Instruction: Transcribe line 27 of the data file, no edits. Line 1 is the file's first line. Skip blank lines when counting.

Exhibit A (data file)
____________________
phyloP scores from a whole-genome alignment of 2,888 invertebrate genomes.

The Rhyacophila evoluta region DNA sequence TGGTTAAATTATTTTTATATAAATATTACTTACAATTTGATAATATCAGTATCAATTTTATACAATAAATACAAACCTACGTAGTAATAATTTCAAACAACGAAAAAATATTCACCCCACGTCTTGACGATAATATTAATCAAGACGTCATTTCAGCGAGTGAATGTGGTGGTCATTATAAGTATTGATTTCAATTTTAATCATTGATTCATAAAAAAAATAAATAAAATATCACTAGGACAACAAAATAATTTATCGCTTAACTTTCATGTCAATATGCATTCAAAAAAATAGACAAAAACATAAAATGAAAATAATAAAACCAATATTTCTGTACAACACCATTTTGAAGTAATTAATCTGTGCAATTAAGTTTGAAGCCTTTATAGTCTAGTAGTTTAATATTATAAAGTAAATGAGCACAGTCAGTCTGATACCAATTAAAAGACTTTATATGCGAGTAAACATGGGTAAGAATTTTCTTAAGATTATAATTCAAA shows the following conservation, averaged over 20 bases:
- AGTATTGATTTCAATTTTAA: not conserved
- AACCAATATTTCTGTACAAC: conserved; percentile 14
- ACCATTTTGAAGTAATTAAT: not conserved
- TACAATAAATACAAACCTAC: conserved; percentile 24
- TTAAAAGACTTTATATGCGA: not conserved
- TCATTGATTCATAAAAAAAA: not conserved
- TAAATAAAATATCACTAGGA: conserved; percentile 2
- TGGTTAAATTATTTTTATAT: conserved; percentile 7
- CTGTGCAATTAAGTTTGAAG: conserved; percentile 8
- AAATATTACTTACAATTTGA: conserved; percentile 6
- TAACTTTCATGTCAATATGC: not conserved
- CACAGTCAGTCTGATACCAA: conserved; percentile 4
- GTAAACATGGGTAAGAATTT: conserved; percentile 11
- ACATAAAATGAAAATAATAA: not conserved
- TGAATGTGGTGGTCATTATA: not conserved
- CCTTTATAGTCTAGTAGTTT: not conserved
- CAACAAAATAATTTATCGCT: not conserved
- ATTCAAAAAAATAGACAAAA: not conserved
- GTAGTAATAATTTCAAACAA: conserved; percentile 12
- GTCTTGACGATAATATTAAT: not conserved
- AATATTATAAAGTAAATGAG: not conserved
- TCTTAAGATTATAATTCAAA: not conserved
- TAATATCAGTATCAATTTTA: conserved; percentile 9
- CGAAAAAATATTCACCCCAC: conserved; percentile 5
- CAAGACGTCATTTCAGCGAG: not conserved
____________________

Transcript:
- CAAGACGTCATTTCAGCGAG: not conserved